Courtesy of singer Nazril Ariel and his super-model girlfriend, Luna Maya, Indonesia has finally offered the world something titillating enough to garner attention worthy of the moniker “international sex scandal.” Exploiting taboo is tabloid’s bread and butter, but beneath this veil of distraction exists a much deeper significance for those with a serious eye on the future of Indonesia. First for the brouhaha: simply, “Ariel-Luna” is a straight-forward video sex scandal. It blazed into a tree-topping firestorm sweeping across Indonesia as purloined videos of the super couple having sex hit the internet in early June. Though a similar episode occurred in Indonesia a couple of years ago involving an aging dangdut singer and smarmy low level politician, the Ariel-Luna fallout has been like nuclear winter. The following is admittedly hyperbolic, but rings true as a resonating formant: In a country brazenly corrupt and transparently duplicitous as falsely claiming to practice a democracy that includes such vital ingredients as freedom of religion, grass root Indonesians until now could counter by pointing to its steadfast moral image as being one of modesty and social temperance. In a world where liberty is routinely hijacked by the libertine and freedom gives rise to taking license, those Indonesians who held out to the world their nature to be humble and God-fearing must be pretty ticked-off. It appears that the country’s reputation is now in league with the devil along with everyone else’s. With an ever-growing train of scandal trailing behind, 2010- the year not yet half spent- has been a travesty for the country’s “jiwa” (soul). Predictable stirrings are being seen and heard in Jakarta, Indonesia’s cultural metropole. Certainly Indonesia’s militant FPI- or Islamic Defender’s Front- is on the vigilante warpath, or at least threatening. Demanding the entertainers retire from public view, Habib Salim, the controversial organization’s leader, threatened, “If the police cannot arrest Ariel and Luna within three days, we are going to raid places that sell porn videos in Jakarta;” and “Porn actors and actresses are another form of terrorism. This is moral terrorism. We have to save the citizens from any harm that will degrade our morality.” Police have already summoned the country’s most infamous couple for interrogation. (It should be noted that Indonesia has no such enforcement equivalent to a district of attorney office. The national police both arrest, investigate, and prosecute charges against suspected law breakers.) A police spokesperson was quoted in The Jakarta Globe as saying the National Police security and transnational affairs unit would investigate Ariel in particular “on suspicion of having violated Article 4 of the anti-pornography law that prohibits producing, creating, reproducing, copying, distributing, broadcasting, importing, exporting, offering, trading, renting or otherwise making available pornography.” Indonesia’s relatively new anti-pornography law bans making such sex videos for private enjoyment as well as public consumption. Appearing in such videos as a “model”, actor, or actress is also considered a crime under another provision of this same law. So as a producer of pornography, Ariel could face up to 12 years in prison and fines up to 650,000 USD. One can only imagine the potential sentence if he were also found guilty of distribution- but everyone agrees so far that he never had such an intention. And Luna Maya, who “knowingly or consentingly became an object or model for pornographic content,” faces charges carrying up to ten years in jail and fines of up to 540,000 USD. As alleged porno-producer, Ariel- the front man of the celebrated Jakarta-based pop group “Peterpan”- is drowning in the deepest water. His strained appearances on television belie the fact that his world has been turned upside down overnight. Moreover, he is rumored to have made tapes of himself having sex with thirty different women, including at least one who is married. The married sex partner in question, Ariel’s former girlfriend Cut Tari, is a third party subject to prosecution here. Some allege she was married at the time her spicy video round with Ariel was produced. Adultery is against the law in Indonesia, and if Tari’s husband files charges, Tari could be slapped with multiple counts as relates to both pornography and adultery. She has yet to be the focus of Indonesia’s hyper-press coverage, but has spent at least one full day under intense police interrogation. Of the rumored thirty women, only two have so far been seriously investigated because the two tapes distributed by internet revealed no others. It remains to be seen if the police- whose decisions to prosecute can appear unpredictable and capricious- will pursue Ariel’s harem in full. The beleaguered couple of Ariel and Luna remained silent for several days, but when coming out complained to the Indonesian press of being victims of character assassination, claiming the tapes were doctored to make them appear as the bona fide participants when in truth look-alikes were used. Few are buying that ruse, including the police. Meanwhile, the release of Peter Pan’s new album has been delayed and Lux soap has abruptly cancelled Luna Maya’s contract that featured her face on nearly every bar of the Unilever’s brand of soap sold across Indonesia. The first casualty in such a circumstance is the truth, quickly followed by cancellations of celebrity endorsements. Dubbed “Peterporn”, the scandal was set into motion by one or more unknown perpetrators who either had access to or stole Ariel’s laptop computer. The video files were distributed on the internet, uploaded to both YouTube and Facebook, insuring an instant and total exposure. Within a matter of twenty-four hours both sites censored and removed the videos, but the damage had been done. Outside of the realms of Hollywood babylon, the seamy green rooms of backstage Rock ‘n’ Roll concerts, and the hypocritical halls of the U.S. Congress, Ariel’s appetite for self-reflection could be reasonably termed self-indulgent, but to take such risks in a country like Indonesia qualifies the singer as patently oblivious to the Indonesian take on truth and dare. Granted, the clandestine distribution of two celebrities caught doing the fandango on home video fails in isolation to account for a troublesome trend of licentious sexual behavior and moral decay in Indonesia- or does it? The scandal’s most deleterious effect was unleashed by the viral spread of the video clips which quickly leapt as uploaded from the internet into thousands of private cell phones, many of them belonging to Indonesian junior and senior high schoolers whose technical ability to share digital media is on par with that of any youth group in the world. Indonesian television broadcast video reports which must have appeared as surreal to many older Indonesians- scenes of police raiding public schools and rousting out terrified pubescent-aged kids while searching their cell phones for evidence of the Ariel-Luna video contraband. In full view of a teeming press presence as allowed by school authorities to crowd into the school rooms set aside for interrogation, the terrified kids buried their heads in their hands, on desks, or covered their faces with articles of clothing and backpacks. Their fear and trembling was palpable. The lurid details of the scandal are just so much fast food for much of the already fallen Western World; just one more example in the same category of a Pamela Anderson or Paris Hilton escapade. But in a morally conflicted, complex country like Indonesia, a whole other level of analysis awaits to be splayed wide open as a machete would a papaya. The “what-ifs” are ripe for conjecture. What if the police do decide to prosecute two of the country’s most beloved celebrities? What will be the public reaction? Will Ariel in particular be punished severely in order to set an example to deter others? On the other hand, what if the couple is simply slapped on the wrist? These questions give rise to many social dynamics mutually in conflict. These include issues of public relations that bring culturally and politically powerful institutions such as the judicial system, the religious community, and Indonesia’s insular celebrity set into head-on collision. It is hard to imagine that some sort of violence won’t eventually spill over onto the streets. Even greater are the possible consequences for Indonesia’s diminishing commitment to democratic values. Most worrisome to human rights advocates is the following: Have the conservative Muslim forces whose Sharia-based moral codes have already pushed through many recent forms of legislated media censorship just been given the fodder needed to pursue their unfulfilled goal of restricting many forms of internet content?Minister of Information and Technology Tifatul Sembiring has already renewed calls for stricter content control. After the scandal broke, he deployed technical teams instructed to install firewalls for more than 2,000 Internet cafes around the country. The power of celebrity as represents the tide of popular culture that has begun to uproot the country’s strict social conservatism has never been tested like this. By extension, is today’s popular youth movement that embraces free sex, drug use, stylish self-promotion, punk rock, freedom of lifestyle, Facebook, and American-style civil rights any match for Indonesia’s traditional bastions of power and authority, including civil, religious and familial? Conversely, is the Old Guard capable of contending with and suppressing the youth surge that in many cases thirsts for all things- both Eastern and Western? Just for openers: As with many developing countries in the world, Indonesia’s youth make up a significant percentage of the population. Already Java’s population of some 135 million people is predominantly urbanized, and youth increasingly contribute to the growing consumer base that has made the world’s fourth largest country in the world a new economic powerhouse. Youth is equivalent to economic clout. Sound familiar? If measured by demographic trends, there are both short and long term prognostications that could be made as applied to both urban and rural parts of the archipelago. What supersedes, though, is the urgent need for a non-standard style of discourse to so describe Indonesia’s swirling cultural mix whose eddies-in-flux defies analysis of reliable trajectory. The short and long of it seem to defy time itself, as they appear to converge on each other as traveling at light speed from opposing directions, and once in collision, fuse and split simultaneously. This is a picture of Indonesia as particle accelerator. The country appears to be in hyper-motion at warp speed, changing so rapidly in its urban areas that it is almost impossible to deny the power of the youthful tide and the values it expounds. This cultural tsunami tends to overwhelm the finer senses of a would-be prognosticator. As young and beautiful cultural icons Ariel and Luna have yet to cross-over to the political arena, but they are unwitting signifiers of the political potential that lie in the hands of their legions of fans- that is, their peer group worshippers. That their escapades have offended judicial and religious authorities is without question, but it can be reasonably assumed their tremendous fan base is far less outraged. In fact, fans are enthralled by the spectacle of it all. Many members of that peer group are middle class and avid consumers of not only the material, but the New Cultural Cool. They may keep up appearances at home and at school, but they have secured their own place and time to play out a parallel- or rather, virtual- existence. Much of that social networking that feeds and nourishes the youth culture transacts online, and those who want to ban sites such as Facebook are not unaware. It’s no stretch to project that many of these same young people will be Indonesia’s next generation of leaders. What is harder to predict is if the titillation and rush of hormones they vicariously experience vis-à-vis the Ariel-Luna sex tapes will actually translate into some kind of tectonic shift of values that they’ll carry with them into adulthood. By these standards, the evolving nature of this political potential is still vague, however suggestive of a significant change to be seen in Indonesia just around the corner- or was it just yesterday? In any regard there is good reason to believe that Indonesian pop culture’s self-interest will increasingly butt heads with determined will against the reactionary forces that are already long established in Indonesian culture. It is sure to play out in all manner of future conflict, and might amount to a culture war reminiscent of that found in the United States. The Indonesian culture war of Old vs. New Morality will be added to the already well-worn divisions as found between ethnic and religious groups in this, one of the world’s most diverse and complicated countries. The next twenty-five years promises to be as yeasty as over-leavened dough. Popular culture as a viable political force is rarely mentioned in the blizzard of government and NGO reports that fall about that researcher’s feet brave enough to open the book on present day Indonesia. As young Indonesians hold no political offices, own no land, and run few businesses, conventional methods of measure don’t readily apply. But as with the youth movement that grew up in the United States and Europe after World War II, the same signs exist: a growing demographic size, a heightened sense of identification to their age group, and a rapidly growing sub-cultural set of values that is in startling departure from any generation that has ever come before- up to and including Java Man.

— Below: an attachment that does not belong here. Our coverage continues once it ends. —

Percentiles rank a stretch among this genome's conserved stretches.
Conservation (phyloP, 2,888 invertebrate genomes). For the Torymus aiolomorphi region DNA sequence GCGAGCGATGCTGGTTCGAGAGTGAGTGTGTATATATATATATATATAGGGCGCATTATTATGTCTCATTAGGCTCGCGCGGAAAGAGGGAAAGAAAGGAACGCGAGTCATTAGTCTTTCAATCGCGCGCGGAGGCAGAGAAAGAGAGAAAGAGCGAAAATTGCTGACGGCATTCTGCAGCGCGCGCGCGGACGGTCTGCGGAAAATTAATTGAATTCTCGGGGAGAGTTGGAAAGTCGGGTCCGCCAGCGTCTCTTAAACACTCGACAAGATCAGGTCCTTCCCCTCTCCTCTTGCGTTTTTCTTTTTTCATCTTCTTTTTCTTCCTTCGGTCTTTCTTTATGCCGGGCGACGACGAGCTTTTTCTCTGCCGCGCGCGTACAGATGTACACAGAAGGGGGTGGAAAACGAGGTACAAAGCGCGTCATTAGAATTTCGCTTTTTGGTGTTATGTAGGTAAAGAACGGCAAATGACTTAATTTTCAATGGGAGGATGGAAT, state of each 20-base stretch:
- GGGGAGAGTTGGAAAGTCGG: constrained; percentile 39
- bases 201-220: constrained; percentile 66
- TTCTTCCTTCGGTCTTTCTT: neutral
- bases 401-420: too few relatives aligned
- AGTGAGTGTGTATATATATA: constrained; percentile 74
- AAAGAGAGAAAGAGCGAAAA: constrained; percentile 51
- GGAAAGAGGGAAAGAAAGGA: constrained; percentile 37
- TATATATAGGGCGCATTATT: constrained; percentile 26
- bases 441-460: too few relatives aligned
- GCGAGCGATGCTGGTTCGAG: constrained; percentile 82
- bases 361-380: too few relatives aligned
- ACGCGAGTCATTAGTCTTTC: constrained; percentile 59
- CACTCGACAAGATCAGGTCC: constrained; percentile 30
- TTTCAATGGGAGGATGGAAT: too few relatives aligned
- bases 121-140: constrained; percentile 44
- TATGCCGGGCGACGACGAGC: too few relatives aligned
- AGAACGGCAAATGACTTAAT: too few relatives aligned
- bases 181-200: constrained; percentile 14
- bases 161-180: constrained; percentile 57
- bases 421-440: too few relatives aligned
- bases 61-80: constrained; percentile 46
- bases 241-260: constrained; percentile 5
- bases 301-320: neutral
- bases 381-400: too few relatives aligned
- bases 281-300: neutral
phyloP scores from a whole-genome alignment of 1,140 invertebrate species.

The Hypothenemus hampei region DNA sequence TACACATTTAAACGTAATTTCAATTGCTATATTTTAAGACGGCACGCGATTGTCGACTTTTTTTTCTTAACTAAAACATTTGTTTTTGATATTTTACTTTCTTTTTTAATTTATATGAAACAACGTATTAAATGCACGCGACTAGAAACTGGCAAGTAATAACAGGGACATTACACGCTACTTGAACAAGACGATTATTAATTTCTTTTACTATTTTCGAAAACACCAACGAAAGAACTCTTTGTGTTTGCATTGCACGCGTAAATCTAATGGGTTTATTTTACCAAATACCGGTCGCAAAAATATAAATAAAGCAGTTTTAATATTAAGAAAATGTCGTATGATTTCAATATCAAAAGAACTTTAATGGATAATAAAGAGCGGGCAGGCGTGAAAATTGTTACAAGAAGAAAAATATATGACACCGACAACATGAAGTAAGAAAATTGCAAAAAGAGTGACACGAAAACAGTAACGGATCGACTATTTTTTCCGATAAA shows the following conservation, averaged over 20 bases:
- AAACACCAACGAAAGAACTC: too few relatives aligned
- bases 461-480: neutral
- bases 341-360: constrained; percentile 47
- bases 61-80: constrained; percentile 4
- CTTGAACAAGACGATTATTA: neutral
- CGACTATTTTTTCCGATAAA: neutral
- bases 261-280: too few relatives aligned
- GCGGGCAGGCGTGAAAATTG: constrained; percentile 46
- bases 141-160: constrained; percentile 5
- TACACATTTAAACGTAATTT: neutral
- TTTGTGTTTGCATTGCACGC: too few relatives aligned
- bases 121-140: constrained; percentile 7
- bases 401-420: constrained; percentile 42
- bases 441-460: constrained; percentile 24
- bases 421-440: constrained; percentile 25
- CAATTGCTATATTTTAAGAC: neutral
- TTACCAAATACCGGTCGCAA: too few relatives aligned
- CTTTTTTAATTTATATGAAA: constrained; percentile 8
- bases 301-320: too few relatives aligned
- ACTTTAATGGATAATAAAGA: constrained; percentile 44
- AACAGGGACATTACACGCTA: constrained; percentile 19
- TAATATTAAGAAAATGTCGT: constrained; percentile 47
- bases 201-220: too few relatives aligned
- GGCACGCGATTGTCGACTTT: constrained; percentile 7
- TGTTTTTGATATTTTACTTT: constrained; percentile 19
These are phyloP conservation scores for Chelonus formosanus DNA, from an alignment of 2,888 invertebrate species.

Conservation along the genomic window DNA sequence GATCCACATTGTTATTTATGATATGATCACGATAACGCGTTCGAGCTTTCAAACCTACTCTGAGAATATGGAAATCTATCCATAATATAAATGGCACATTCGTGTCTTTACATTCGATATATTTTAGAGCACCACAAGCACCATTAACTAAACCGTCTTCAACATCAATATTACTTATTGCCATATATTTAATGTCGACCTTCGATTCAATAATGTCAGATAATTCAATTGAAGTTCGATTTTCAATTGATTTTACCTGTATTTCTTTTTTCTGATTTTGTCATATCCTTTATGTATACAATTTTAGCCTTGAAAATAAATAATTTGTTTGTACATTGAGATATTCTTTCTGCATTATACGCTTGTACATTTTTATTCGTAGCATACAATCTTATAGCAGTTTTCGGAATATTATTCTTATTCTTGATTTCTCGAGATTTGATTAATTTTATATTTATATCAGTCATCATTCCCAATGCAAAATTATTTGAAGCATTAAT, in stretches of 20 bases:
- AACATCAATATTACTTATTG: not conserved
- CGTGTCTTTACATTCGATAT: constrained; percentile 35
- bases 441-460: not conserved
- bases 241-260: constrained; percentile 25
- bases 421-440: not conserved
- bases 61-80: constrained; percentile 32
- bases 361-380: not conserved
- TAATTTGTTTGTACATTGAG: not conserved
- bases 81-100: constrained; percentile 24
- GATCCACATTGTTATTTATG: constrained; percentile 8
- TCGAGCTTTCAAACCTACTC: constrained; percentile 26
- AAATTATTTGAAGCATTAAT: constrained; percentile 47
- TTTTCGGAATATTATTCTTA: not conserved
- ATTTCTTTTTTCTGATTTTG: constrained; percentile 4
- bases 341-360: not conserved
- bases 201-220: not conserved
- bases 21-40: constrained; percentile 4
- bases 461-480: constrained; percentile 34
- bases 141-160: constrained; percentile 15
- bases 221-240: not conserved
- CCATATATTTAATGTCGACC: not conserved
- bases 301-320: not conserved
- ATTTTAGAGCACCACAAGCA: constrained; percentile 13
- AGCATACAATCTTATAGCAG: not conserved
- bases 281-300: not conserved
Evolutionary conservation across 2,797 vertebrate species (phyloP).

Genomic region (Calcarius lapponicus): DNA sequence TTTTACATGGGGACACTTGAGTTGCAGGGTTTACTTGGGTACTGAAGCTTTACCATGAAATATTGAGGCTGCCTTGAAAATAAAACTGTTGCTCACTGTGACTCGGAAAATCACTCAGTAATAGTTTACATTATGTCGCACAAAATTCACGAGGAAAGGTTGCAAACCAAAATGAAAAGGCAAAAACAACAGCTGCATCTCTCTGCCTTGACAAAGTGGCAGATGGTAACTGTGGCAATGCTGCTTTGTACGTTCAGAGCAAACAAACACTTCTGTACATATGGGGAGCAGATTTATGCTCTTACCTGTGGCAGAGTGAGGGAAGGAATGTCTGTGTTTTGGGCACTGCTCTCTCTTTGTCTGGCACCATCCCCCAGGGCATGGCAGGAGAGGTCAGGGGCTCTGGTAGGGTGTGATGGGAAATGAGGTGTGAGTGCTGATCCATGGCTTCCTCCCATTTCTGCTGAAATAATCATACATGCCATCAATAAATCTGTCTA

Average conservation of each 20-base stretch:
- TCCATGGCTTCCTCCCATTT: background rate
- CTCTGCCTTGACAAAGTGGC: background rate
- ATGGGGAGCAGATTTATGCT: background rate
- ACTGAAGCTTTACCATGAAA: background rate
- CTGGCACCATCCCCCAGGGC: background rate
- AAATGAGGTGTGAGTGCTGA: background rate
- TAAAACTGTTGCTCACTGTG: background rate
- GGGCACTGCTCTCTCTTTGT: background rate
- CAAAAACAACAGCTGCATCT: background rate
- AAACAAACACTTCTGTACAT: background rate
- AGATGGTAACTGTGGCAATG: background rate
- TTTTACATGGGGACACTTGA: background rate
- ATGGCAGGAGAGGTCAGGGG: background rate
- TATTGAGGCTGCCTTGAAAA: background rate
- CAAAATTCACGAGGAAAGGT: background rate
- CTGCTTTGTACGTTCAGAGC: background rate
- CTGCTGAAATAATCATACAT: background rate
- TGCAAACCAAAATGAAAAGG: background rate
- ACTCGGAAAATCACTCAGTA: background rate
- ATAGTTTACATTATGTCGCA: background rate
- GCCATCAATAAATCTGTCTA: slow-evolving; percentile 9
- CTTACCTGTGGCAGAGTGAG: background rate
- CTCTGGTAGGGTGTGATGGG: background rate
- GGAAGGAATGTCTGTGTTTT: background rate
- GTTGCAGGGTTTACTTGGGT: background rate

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Mr. John M. Gorrindo, who serves as an Indonesian correspondent for The Seoul Times, is a native-born Californian. As holder of a MA degree in music composition from the University of California, he made Manado, North Sulawesi, Indonesia his home after serving as a volunteer English teacher there. He also a writes fictions and composes music. Some of his writings and music can be found at Fringing reefs and Vertical Walls: http://johngorrindo.blogspot.com